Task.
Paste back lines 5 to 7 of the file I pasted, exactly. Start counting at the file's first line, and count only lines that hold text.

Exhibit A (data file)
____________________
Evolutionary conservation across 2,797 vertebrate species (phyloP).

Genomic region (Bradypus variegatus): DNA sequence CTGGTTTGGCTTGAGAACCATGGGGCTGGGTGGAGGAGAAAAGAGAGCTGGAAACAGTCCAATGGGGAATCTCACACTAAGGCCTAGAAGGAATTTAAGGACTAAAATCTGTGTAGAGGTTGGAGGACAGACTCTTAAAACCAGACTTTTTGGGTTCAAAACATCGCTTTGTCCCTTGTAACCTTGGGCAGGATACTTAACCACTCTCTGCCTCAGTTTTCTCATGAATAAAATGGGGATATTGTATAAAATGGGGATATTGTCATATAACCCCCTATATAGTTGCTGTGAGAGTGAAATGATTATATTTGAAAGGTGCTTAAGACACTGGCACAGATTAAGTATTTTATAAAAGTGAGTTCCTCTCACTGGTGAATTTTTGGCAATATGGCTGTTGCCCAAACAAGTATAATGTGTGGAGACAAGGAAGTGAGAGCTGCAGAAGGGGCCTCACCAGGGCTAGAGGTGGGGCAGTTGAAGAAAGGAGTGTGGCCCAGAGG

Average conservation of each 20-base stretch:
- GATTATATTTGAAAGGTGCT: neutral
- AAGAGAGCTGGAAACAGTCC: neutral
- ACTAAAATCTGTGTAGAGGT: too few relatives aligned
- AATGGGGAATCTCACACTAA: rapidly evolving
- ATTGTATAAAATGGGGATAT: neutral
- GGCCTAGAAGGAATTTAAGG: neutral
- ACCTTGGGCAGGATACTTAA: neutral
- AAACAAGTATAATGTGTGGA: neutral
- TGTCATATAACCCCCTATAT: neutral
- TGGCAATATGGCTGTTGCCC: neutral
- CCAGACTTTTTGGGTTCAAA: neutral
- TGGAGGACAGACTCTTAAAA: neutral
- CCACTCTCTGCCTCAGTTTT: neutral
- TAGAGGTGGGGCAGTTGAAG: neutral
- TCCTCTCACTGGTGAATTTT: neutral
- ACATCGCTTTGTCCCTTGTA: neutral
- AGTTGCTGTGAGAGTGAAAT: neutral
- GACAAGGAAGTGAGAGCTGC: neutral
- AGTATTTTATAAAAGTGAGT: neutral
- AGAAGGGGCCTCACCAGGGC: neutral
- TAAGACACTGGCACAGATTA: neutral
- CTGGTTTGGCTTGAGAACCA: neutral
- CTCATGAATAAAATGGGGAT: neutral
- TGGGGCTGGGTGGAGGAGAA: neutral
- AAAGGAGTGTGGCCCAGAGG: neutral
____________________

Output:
- AAGAGAGCTGGAAACAGTCC: neutral
- ACTAAAATCTGTGTAGAGGT: too few relatives aligned
- AATGGGGAATCTCACACTAA: rapidly evolving